Photo Credit: Vox
Posted By: Carla Sanchez
Presidential Democratic Candidates Hillary Clinton and Bernie Sanders made history by participating in a bilingual debate at Miami-Dade College, sponsored by Univision and the Washington Post. The moderators, Univision’s Maria Elena Salinas and Jorge Ramos, and The Post’s Karen Tumulty asked all the right questions.
Clinton started off the duel. Promising to break down economic barriers, she also stated that she will prevent corporations from shipping American jobs overseas. As President, Clinton vows to discuss immigration reform and seek a path to citizenship as one of her priorities. She also emphasized the importance of a great education.
Sanders followed, agreeing that we are in need of immigration reform, and stating that he’d also find a path to citizenship.
Ramos pressed Clinton over her infamous e-mail scandal. He even asked if she’d drop out if she were to be indicted for it. To this, the former Secretary of State responded that she regrets making that “mistake,” but she was never prohibited from doing so. However, she is certain that it should not worry her, the Democratic Party, or the American people.
On Trump’s racist remarks, Clinton replied that she was one of the first to call him out for his insults directed at the Mexican people. She also condemned any racism, demagoguery, and discrimination as un-American. Sanders extended his response to denounce hateful rhetoric towards Latinos, Blacks, Muslims, and our President.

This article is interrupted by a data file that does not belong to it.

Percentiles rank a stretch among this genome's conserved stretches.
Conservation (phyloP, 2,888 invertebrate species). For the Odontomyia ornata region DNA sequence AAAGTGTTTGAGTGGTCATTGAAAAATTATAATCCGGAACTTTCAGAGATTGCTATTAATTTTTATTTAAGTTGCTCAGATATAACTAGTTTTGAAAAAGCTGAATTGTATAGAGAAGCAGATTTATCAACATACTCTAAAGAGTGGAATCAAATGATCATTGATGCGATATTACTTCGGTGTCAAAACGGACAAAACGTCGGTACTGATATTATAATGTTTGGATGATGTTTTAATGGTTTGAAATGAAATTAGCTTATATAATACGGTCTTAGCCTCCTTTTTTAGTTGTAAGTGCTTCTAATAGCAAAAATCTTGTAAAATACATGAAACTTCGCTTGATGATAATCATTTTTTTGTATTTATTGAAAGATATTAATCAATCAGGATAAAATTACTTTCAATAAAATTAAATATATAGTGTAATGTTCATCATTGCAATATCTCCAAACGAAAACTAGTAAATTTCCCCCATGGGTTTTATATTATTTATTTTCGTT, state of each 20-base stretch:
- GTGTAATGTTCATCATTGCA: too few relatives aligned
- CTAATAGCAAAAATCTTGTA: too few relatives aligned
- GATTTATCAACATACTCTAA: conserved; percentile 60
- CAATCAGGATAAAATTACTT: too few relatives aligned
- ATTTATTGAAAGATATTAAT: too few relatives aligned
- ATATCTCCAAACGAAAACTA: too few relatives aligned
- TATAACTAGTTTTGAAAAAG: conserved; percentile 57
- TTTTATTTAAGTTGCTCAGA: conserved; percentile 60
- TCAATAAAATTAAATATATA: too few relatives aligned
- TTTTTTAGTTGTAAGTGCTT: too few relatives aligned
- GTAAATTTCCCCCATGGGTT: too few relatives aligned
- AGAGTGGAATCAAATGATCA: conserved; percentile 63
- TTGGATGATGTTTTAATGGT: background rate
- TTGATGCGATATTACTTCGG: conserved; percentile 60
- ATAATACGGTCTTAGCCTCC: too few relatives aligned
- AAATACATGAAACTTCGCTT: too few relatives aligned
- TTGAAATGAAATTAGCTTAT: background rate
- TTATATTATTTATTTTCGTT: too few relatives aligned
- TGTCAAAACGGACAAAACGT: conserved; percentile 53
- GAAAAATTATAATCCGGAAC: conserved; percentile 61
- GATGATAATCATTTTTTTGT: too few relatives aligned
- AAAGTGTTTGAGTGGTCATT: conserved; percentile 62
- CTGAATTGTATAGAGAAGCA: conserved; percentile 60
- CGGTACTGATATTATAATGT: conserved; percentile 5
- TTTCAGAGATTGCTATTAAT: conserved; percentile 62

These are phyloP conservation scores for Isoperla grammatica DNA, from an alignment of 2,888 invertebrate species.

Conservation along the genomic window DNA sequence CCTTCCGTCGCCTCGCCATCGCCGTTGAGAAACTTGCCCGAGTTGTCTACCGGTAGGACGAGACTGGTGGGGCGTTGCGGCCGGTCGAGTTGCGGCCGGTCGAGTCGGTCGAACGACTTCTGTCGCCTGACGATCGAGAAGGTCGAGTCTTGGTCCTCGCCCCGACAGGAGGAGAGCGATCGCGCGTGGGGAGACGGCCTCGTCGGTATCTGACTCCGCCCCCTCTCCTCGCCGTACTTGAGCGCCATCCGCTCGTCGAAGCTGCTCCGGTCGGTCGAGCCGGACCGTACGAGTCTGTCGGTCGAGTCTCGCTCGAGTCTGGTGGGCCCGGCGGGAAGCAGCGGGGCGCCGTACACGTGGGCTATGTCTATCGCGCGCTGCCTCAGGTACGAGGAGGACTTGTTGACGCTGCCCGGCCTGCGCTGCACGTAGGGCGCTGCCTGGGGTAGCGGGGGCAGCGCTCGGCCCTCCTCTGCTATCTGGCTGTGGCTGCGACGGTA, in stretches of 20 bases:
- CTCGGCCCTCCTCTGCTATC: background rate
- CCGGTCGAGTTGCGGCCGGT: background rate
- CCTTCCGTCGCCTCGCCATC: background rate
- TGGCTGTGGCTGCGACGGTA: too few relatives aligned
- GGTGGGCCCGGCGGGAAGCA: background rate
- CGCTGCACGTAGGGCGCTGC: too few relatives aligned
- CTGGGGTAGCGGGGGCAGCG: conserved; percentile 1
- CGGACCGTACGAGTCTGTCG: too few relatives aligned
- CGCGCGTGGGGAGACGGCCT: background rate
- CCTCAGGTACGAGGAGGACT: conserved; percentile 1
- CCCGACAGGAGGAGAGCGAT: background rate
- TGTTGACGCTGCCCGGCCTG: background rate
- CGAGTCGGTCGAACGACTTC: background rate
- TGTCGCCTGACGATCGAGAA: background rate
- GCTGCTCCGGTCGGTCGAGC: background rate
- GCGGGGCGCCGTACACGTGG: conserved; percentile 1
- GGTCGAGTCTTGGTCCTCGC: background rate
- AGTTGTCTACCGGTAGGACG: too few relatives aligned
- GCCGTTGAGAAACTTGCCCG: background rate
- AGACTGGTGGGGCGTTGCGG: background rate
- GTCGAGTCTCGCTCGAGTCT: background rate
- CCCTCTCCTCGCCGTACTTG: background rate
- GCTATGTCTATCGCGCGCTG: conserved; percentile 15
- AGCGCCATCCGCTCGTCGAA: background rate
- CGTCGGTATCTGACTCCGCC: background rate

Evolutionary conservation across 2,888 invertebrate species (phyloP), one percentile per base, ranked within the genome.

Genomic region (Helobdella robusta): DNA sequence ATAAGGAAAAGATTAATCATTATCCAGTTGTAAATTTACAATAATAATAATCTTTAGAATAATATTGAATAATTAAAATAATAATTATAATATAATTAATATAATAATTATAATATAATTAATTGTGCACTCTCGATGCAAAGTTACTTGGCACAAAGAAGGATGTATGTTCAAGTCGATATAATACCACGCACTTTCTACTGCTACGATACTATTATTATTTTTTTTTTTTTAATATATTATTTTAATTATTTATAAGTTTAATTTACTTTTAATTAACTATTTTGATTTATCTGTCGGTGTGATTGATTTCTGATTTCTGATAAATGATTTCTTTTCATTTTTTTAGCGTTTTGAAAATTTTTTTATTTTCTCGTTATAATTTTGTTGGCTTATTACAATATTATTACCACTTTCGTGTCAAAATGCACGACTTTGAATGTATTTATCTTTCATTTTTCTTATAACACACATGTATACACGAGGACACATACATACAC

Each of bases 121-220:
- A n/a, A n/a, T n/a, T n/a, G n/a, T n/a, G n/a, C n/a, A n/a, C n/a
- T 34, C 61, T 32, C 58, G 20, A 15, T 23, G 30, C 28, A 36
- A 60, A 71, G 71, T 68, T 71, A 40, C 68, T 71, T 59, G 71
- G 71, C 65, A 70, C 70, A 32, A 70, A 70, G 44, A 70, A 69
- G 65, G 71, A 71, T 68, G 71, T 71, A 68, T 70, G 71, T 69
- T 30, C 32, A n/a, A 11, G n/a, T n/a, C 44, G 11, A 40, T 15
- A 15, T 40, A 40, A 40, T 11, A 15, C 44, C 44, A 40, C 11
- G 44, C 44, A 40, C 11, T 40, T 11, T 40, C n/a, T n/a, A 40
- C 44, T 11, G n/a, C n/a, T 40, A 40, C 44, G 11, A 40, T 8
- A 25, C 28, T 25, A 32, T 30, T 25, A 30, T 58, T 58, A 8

Immigration reform was the most talked-about topic of the night.
Clinton defended her so-called “Hispandering” by proudly announcing her support for the DREAMER Act in 2003. Since then, she says, she has been committed to immigration reform and the path to citizenship.
Then the issue turned to Sanders, who did not vote for the bill in favor of bringing in “guest workers” to America. He replied that the bill was similar to “slavery” and would only hurt immigrant workers. Sanders also shared that he supported the 2013 immigration reform bill, and would continue to expand President Obama’s executive actions.
Both Democratic candidates are in favor of allowing undocumented immigrants, especially those from Central America, come and stay in the United States to seek refuge. Clinton and Sanders promised to not deport children and claimed that they hope to see those with no criminal record on the path to citizenship.
However, Ramos pressured Clinton into giving a full, honest account of her plans for deportation policies. This is what she said:
Hillary Clinton: “But if you are asking about everyone who is already here, undocumented immigrants, the 11-12 million who are living here, my priorities are to deport violent criminals, terrorists, and anyone who threatens our safety. So I do not have the same policy as the current administration does. I think it’s important that we move to our comprehensive immigration reform, but at the same time, stop the raids, stop the round-ups, stop the deporting of people who are living here doing their lives, doing their jobs, and that’s my priority.”
Sanders, when confronted with allegations of being against undocumented immigrants, responded that he preferred a guest worker bill that would not exploit the immigrant workers – stating that LULAC and other large Latino organizations were not in favor of the original bill, which Sanders compared to semi-slavery. He also denied to be in favor of MinuteMen – or “vigilantes” that “hunt down” undocumented immigrants at the Mexico – U.S. border.